“Didn’t see it.” And after I had gone through my list with the answer being the same time and again, he clarified, “I don’t go out much anymore. The crowd is just a little too young and hip for me these days.”

Again, we had found common ground, the difference being that despite the demographic that perpetuates the mutually congratulatory, trendy scene, I feel a need to view the art that mutely sits along the periphery. I am present in support of the lonely and try to ignore the fact that I am only one of two people in the room with gray hair.

Now, I recognize flaws in the position I take here, because, depending on whether it is a solo exhibit or group show, there is at least one other person in the room who has a vested interest in the art being shown; yet, for that day, the attention still is focused away from the art. Plus, I will admit a little distraction myself on opening nights, for the youngsters  often manage their best to outshine the bride. It is with this in mind that I make a point to schedule a second visit after the hullabaloo subsides.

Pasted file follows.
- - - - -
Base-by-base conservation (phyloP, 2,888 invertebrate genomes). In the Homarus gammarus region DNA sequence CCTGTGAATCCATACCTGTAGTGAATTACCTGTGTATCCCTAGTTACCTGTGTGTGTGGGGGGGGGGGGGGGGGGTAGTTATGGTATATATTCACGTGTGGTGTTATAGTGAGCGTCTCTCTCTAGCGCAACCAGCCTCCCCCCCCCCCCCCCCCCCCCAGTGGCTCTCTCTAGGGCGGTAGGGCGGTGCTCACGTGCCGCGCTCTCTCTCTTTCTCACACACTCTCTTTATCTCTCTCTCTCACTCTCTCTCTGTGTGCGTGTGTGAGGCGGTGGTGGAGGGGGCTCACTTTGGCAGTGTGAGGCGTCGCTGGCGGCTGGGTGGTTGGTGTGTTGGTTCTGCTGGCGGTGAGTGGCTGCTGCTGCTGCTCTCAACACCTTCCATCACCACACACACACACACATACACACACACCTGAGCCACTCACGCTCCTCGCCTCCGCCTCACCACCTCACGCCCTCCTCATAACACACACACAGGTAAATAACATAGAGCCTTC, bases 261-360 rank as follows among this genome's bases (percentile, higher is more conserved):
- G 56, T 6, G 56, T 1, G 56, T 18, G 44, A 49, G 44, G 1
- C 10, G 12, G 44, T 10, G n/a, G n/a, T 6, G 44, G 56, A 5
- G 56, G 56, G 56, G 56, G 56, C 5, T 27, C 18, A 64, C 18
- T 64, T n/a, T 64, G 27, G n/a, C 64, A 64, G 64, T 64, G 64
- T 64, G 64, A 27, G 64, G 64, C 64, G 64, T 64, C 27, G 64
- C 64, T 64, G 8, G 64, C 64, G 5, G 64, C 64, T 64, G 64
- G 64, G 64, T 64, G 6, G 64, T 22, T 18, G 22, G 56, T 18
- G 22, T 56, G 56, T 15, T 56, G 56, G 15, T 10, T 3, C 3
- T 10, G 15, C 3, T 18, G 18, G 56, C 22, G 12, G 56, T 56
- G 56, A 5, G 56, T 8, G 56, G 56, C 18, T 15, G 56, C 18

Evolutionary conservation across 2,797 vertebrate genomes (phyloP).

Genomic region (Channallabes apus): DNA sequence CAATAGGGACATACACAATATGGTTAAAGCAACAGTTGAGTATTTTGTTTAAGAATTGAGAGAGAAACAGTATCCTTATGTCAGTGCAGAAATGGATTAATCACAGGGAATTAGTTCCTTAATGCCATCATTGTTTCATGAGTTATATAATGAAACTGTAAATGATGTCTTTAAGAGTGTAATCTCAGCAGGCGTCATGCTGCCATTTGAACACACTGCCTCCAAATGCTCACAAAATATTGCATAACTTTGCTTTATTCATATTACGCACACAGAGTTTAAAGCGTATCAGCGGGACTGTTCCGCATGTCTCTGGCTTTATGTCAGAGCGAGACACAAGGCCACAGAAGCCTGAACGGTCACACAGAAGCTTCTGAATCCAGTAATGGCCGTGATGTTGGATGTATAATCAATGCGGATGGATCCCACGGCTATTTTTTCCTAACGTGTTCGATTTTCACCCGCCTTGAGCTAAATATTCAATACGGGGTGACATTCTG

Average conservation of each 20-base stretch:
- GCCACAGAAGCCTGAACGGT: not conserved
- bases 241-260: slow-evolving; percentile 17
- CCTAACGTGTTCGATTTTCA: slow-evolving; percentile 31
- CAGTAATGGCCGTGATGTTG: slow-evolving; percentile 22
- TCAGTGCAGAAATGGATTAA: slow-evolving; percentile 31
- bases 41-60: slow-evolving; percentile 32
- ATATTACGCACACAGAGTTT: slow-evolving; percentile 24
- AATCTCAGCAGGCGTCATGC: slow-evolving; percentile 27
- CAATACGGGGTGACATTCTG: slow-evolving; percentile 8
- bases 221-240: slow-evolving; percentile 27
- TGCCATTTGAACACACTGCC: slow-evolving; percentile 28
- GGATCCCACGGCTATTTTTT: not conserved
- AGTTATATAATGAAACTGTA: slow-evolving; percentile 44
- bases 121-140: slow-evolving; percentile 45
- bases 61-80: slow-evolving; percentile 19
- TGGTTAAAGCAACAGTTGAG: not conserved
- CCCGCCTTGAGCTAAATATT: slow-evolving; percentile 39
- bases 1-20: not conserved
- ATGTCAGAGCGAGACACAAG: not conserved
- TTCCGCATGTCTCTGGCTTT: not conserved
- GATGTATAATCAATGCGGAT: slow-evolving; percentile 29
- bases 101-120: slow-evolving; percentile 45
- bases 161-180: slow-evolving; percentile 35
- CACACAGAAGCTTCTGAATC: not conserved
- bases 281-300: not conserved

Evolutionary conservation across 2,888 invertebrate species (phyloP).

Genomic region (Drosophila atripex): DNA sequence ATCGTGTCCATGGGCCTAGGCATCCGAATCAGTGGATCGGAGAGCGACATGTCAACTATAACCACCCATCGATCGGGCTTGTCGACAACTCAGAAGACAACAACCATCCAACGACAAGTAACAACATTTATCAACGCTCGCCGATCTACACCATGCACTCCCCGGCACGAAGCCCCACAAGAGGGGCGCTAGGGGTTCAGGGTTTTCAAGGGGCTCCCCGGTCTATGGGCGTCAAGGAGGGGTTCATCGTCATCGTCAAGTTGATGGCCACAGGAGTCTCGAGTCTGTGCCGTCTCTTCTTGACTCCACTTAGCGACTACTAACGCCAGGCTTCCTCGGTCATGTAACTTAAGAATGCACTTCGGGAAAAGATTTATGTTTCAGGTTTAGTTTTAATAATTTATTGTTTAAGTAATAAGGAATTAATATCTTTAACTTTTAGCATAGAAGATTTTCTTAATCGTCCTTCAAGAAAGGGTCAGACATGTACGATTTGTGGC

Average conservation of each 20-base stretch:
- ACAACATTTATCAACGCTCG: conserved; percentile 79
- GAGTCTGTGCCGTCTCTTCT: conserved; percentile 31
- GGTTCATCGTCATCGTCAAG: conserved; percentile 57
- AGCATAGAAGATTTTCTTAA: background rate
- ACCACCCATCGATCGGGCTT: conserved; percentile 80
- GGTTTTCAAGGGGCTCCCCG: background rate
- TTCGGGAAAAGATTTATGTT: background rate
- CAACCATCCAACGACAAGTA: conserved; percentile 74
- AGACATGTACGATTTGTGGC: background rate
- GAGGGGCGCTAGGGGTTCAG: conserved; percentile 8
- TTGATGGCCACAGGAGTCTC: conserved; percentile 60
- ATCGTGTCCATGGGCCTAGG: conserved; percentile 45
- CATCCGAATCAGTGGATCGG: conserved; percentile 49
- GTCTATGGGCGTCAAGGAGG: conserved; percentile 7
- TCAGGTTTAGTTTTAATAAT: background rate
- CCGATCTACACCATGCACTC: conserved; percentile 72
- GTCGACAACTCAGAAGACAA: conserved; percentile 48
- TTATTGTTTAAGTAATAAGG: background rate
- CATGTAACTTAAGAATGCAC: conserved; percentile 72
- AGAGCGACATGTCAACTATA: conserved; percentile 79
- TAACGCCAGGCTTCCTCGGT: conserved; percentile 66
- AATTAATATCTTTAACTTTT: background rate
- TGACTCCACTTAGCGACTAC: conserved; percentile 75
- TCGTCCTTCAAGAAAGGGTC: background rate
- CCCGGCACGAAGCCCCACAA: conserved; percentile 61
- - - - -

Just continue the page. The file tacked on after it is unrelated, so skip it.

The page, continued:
So, when DW reminded me in a very specific monotone that we had to be present as early as 1030h to see the unveiling of a new video by an up-and-comer, it was with mixed emotions I tersely responded that I needed no reminder. What I needed was a cup of coffee.

We had stayed overnight in the city, which we are wont to do when cultural events run late. And the coffee I required would have normally been for the ride home had we not run into the art star the night before. When asked after his well-being and what he was up to, he told us about the next morning. After taking note that the conversation was not in the least bit reciprocal, and without consultation, I said we would attend, for I had yet to find inspiration for the month’s essay. My punishment the next morning, if you will, was to get dressed early enough to go out onto the streets and find coffee, and bring it back to the hotel room.